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I received an arc of this title from NetGalley. This is a great book about imagination and the illustrations are lovely.
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This book is a bit odd, but the prose is absolutely gorgeous and inventive, and I appreciate the portrayal of an artist as a child, enjoying the world around her through the power of her imagination and her awareness of the minute and magnificent beauties all around her. Emily's hair looks weird in the art style, and I found that distracting, but overall, I enjoyed this a lot.

Parents should note that Emily's imagination includes a wolf that suddenly appears partway through. Highly sensitive and easily scared kids may react negatively to this toothy portrayal of a predator, but he is merely Emily's imagined embodiment of the wild world, and nothing that he does within the story is scary. Overall, I think that this book will work well for imaginative children who enjoy the outdoors, because the book has a delightful read-aloud rhythm and encourages flights of fancy.
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I wasn't familiar with the work of Emily Carr prior to reading this, but I feel like I understand some of her inner vision now. The text itself might be a little abstract for a younger audience without assistance, but with the assistance of adult, it could serve well as an art classroom read aloud. The end note describes the life of Emily Carr in clear, easily understood terms. The art is friendly and warm. I would advise art teachers to take a look at this text. It's a pleasant read.
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I am giggling out loud!  And then I feel all the warm fuzzies at the conclusion!! What a delightful children's book!!  

This is the story of a child who grew up to become an artist, and in the reading my first reaction was "It's a silly new Pippi Longstocking!"  ...  And then, though it could be that expanded, I discovered it was more, condensed to about 25 stupendous works of art pages,  It is the gift of learning our uniqueness and becoming adventurous and perhaps brave enough to be just that.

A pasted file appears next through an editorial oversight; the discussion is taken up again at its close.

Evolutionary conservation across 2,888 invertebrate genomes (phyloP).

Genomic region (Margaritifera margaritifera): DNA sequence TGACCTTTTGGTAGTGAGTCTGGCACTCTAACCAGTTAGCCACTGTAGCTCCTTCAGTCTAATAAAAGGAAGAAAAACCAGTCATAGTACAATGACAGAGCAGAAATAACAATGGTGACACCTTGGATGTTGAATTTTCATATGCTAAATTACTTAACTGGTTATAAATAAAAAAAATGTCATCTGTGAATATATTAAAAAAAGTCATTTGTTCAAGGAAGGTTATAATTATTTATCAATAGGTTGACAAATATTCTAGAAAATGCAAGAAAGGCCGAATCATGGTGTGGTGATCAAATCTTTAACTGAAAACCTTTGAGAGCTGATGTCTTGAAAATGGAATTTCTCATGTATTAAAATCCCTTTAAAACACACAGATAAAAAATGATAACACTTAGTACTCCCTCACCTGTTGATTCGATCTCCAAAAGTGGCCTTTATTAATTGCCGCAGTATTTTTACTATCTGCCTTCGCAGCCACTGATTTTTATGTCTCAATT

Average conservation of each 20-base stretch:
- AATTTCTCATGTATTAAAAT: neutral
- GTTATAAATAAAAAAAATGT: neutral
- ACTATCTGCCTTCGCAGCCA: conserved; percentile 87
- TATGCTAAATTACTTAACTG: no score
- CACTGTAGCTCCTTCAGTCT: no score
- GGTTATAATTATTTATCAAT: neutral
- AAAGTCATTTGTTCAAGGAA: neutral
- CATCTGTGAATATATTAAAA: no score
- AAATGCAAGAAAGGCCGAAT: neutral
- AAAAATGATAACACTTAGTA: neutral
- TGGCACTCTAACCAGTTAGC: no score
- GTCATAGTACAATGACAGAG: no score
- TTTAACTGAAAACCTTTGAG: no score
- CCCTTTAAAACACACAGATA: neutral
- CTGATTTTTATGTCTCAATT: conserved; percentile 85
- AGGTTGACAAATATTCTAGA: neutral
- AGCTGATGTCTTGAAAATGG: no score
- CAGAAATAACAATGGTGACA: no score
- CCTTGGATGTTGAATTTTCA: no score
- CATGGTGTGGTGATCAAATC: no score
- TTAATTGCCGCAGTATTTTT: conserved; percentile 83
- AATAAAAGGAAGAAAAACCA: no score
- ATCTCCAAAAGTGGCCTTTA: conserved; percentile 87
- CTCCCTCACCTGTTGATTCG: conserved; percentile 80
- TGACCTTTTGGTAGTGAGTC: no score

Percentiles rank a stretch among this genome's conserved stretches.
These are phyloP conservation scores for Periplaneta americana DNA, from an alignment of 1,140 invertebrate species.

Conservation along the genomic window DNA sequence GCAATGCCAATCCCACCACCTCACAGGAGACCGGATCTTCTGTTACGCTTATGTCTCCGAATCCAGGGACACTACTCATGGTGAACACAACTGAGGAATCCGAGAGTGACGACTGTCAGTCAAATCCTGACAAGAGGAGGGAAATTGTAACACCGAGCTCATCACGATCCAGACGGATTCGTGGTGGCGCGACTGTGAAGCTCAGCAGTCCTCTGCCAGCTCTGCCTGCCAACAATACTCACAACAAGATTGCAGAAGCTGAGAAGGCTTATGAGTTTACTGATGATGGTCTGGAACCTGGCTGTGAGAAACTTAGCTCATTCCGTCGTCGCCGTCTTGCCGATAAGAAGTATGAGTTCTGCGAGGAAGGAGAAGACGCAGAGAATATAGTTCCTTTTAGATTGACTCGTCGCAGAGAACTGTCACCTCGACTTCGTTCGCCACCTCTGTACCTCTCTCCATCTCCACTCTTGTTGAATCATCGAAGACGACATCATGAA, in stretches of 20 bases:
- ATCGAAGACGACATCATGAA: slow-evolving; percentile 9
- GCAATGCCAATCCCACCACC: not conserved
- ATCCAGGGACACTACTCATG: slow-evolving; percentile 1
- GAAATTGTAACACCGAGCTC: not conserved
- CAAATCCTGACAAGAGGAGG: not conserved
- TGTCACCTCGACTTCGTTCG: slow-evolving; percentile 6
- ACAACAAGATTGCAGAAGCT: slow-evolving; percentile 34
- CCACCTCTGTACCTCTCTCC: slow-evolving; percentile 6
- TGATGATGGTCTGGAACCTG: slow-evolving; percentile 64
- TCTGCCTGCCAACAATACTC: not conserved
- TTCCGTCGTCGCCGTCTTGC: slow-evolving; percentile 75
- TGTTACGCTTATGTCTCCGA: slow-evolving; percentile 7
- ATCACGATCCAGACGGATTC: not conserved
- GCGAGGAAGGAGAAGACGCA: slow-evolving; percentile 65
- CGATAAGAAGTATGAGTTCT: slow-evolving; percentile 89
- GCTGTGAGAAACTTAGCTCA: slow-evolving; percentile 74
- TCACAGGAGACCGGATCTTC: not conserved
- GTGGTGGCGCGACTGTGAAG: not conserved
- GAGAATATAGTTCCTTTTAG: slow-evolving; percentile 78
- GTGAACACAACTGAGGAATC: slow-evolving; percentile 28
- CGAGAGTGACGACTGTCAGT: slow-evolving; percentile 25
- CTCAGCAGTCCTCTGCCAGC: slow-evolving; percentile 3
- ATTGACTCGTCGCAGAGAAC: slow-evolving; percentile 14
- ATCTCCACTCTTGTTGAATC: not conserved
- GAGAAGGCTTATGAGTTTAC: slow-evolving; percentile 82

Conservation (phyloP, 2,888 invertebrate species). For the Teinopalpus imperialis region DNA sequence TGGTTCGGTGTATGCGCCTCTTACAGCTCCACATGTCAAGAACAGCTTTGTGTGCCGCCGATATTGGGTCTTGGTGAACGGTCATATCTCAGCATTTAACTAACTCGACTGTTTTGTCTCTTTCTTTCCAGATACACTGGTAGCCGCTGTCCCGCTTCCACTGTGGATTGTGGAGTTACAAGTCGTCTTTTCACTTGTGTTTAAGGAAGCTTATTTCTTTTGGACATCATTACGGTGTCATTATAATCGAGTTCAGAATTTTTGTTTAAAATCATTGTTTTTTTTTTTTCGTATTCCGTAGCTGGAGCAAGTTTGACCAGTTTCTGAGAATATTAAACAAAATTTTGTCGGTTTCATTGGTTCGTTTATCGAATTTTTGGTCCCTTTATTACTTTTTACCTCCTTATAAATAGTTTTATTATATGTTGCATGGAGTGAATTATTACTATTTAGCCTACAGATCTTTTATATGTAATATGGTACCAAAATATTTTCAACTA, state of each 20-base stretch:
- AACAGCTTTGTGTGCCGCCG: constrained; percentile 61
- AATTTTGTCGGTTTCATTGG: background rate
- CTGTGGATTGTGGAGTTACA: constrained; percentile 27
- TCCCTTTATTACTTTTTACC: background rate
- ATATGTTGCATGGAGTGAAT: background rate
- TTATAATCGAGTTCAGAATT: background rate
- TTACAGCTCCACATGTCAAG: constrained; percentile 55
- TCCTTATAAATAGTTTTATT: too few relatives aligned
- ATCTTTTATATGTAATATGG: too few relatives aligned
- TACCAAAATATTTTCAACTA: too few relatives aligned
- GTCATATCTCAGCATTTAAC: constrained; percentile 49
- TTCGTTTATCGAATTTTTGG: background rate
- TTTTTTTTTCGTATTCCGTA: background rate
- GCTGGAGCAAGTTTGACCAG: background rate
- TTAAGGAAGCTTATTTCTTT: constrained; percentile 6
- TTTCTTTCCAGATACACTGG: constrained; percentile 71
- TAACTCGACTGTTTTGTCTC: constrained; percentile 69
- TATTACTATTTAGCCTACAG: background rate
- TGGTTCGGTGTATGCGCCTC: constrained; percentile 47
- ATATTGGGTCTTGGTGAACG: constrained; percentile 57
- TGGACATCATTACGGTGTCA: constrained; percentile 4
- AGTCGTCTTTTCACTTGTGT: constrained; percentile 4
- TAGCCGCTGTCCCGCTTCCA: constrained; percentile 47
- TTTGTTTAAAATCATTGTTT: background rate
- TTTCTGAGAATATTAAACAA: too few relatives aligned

And the prose!
"Then she crawled past the currant
bushes to the spare place beside the
fence, where the garden scraps were
dumped.  Weeds and wildflowers
grew there, higgledy-piggledy."

Haha!
There are wonderful words throughout this fantastic book, "trembly things" and glitter-glimmer" and ...
"Hello, secret" !!  What fantastic children's writing!

And the art!  Bold and beautiful and somehow childhood lush without clutter, fantastic!  And I am an artist with a picky eye, this book is beautiful.

There are perhaps from 5 to 50-60 words per page, or per 2-page spread, varying with glorious nature-depicting artwork.  There are adventures with critters and dreams of taking off into the sky.  

Most importantly, this book is a peek into a childhood when an artist felt small, and later learned to feel very big indeed.  There is a statement included of the artist's life, and I am blessed for the gift of reading it and this gem of a book.  I am seriously all smiles reading this advanced reader's digital copy.  

Thank you to NetGalley and to Tundra Books for the opportunity to review this book.  And thank you to Lauren Soloy, who reminds me why I am an artist, too.

A solid BUY!
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Lauren Soloy takes us through a beautiful meditation in her book When Emily was Small.  Inspired by Emily Carr’s story White Currants from her book The Book of Small, we are taken back to Emily Carr’s childhood, before she was the artist we all know and admire, before she was an author to when she was a child and experiencing all the sight, sounds and colours around her.

Lauren Soloy takes the reader on a journey with Emily and the Wild into the heart of the earth.  This book is a wonderful reminder to take time to stop and listen to the Wild and bath in it so we can better appreciate all it has to offer to us.  The writing is so descriptive and intimate, it would be such an inviting story to read or listen to in your backyard.
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This was a really cute little story inspired by writings by artist Emily Carr. The story was so much fun seeing Emily get to be herself in the "Wild." And I really liked reading this book. The art was all gorgeous and fit the story so well. I really want to know more about Emily Carr now that I've read this little story!